Ondansetron, a selective serotonin-receptor antagonist, is an effective antiemetic for patients receiving high-dose cisplatin chemotherapy. However, no comparison has been made between a combination of a serotonin antagonist and dexamethasone, which also has antiemetic properties, with currently available antiemetic regimens. 289 consecutive cancer patients receiving cisplatin chemotherapy (≥ 50 mg/m2) were randomised to receive one of the following intravenous antiemetic regimens: ondansetron 0.15 mg/kg, before and after cisplatin, + dexamethasone 20 mg before cisplatin (treatment A) or metoclopramide 3 mg/kg, before and after cisplatin, + dexamethasone + diphenhydramine 50 mg before cisplatin (treatment B). From day 2 to day 4, all patients received oral metoclopramide and intramuscular dexamethasone. 267 patients (136 receiving treatment A and 131 treatment B) were available for analysis. Complete protection against emesis was achieved in 107 (78.7%) and 78 (59.5%) patients, respectively (p < 0.002). Complete protection was also significantly superior for treatment A on day 2 (83.9% vs 68.0%; p < 0.006). Complete protection from acute nausea (first 24 h) was achieved in 105 patients (77.2%) with treatment A and in 86 (65.6%) with treatment B (p < 0.051); complete protection from nausea and emesis was achieved in 94 (69.1%) patients and 66 (50.4%), respectively (p < 0.003). Patients receiving treatment B noted significantly more sedation than patients receiving treatment A (11.8% vs 2.1%; p < 0.005). Extrapyramidal reactions were present only with treatment B (2.7%). Ondansetron + dexamethasone is more effective and better tolerated than metoclopramide + dexamethasone + diphenhydramine in the prevention of cisplatin-induced nausea and emesis.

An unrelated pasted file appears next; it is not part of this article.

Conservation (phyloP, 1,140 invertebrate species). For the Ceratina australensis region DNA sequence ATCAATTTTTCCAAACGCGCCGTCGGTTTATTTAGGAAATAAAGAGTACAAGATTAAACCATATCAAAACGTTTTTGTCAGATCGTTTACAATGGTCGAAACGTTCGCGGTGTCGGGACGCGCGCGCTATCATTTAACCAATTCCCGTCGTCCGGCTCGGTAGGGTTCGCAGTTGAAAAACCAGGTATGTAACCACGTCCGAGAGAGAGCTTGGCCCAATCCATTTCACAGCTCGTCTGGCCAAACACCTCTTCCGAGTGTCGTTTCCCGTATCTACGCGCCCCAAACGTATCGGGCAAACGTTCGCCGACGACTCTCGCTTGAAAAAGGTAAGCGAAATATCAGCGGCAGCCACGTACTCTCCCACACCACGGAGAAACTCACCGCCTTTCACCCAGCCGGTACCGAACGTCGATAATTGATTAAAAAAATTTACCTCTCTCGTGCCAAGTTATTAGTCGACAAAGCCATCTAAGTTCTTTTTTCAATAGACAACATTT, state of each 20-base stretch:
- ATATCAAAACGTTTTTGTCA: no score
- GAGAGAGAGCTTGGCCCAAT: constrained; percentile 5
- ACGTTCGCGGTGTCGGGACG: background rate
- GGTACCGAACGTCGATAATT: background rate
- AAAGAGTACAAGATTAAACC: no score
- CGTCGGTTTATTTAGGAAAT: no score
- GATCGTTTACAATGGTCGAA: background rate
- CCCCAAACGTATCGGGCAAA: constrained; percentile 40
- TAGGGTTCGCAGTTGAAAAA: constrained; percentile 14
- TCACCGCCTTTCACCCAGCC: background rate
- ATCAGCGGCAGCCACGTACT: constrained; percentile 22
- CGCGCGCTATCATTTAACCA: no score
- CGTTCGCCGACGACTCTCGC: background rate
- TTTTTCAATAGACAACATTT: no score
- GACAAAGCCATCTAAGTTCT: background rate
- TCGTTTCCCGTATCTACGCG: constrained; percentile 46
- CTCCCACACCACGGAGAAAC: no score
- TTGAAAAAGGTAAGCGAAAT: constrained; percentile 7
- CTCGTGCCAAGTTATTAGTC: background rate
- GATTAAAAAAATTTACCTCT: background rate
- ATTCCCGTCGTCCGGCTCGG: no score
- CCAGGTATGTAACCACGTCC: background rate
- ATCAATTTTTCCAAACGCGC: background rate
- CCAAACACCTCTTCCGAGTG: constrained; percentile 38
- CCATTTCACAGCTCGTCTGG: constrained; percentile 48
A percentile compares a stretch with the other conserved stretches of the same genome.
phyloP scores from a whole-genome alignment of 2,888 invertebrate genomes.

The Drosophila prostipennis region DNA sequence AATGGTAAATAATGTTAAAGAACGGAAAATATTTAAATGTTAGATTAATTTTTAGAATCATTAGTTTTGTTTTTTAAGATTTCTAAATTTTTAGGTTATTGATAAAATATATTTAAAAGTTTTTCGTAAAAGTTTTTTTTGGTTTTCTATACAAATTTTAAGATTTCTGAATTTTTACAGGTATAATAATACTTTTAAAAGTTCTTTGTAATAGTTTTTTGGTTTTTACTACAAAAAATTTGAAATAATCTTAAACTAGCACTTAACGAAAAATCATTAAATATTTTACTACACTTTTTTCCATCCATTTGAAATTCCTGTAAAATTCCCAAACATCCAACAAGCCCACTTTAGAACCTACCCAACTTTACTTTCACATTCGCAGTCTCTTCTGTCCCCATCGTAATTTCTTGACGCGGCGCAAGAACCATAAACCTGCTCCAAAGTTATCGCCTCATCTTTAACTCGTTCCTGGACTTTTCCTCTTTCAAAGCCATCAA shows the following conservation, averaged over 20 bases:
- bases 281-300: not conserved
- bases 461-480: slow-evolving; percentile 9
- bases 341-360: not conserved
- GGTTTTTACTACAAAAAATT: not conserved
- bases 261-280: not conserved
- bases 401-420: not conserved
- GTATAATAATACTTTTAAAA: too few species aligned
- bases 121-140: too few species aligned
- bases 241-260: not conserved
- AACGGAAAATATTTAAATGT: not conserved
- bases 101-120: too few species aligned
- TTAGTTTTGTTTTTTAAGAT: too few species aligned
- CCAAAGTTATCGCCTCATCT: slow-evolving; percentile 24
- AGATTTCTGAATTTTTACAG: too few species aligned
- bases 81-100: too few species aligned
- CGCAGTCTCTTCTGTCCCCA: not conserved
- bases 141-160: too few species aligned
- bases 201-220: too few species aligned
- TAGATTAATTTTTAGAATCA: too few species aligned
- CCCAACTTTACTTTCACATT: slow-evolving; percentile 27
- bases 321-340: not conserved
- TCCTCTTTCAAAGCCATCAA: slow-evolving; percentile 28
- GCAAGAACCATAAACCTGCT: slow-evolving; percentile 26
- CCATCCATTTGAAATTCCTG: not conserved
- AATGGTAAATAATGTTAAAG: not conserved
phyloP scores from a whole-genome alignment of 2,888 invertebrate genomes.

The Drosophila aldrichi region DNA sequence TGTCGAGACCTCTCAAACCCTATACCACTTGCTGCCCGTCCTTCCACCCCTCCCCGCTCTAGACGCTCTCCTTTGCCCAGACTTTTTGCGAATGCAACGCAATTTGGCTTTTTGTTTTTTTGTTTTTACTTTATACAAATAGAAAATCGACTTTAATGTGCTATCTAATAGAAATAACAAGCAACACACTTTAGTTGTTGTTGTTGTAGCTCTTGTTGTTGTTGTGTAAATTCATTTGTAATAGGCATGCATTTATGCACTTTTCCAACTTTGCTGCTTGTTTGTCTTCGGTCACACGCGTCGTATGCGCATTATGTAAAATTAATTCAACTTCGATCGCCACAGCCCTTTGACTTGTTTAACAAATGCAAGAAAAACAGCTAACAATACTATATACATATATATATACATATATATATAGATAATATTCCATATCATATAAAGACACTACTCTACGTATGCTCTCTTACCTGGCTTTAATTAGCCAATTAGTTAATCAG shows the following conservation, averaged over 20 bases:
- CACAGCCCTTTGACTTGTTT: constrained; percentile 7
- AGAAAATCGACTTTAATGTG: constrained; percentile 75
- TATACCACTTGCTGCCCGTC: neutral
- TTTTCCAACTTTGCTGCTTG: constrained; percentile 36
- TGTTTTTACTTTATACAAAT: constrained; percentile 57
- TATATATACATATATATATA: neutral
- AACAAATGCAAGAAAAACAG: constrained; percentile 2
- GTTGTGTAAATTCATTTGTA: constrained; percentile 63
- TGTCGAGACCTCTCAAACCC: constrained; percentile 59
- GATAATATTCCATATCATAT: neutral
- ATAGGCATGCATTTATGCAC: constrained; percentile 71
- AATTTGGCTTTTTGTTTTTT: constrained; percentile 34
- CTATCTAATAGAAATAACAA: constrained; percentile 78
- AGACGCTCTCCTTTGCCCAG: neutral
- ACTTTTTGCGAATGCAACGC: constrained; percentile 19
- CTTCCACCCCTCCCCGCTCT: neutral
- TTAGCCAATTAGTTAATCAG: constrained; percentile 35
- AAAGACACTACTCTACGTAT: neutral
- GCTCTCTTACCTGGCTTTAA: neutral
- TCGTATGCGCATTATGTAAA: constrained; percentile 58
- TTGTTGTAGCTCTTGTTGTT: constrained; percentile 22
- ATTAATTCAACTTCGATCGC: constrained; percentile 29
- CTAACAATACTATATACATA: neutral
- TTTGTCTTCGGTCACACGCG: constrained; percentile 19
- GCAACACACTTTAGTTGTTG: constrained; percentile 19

ASJC Scopus subject areas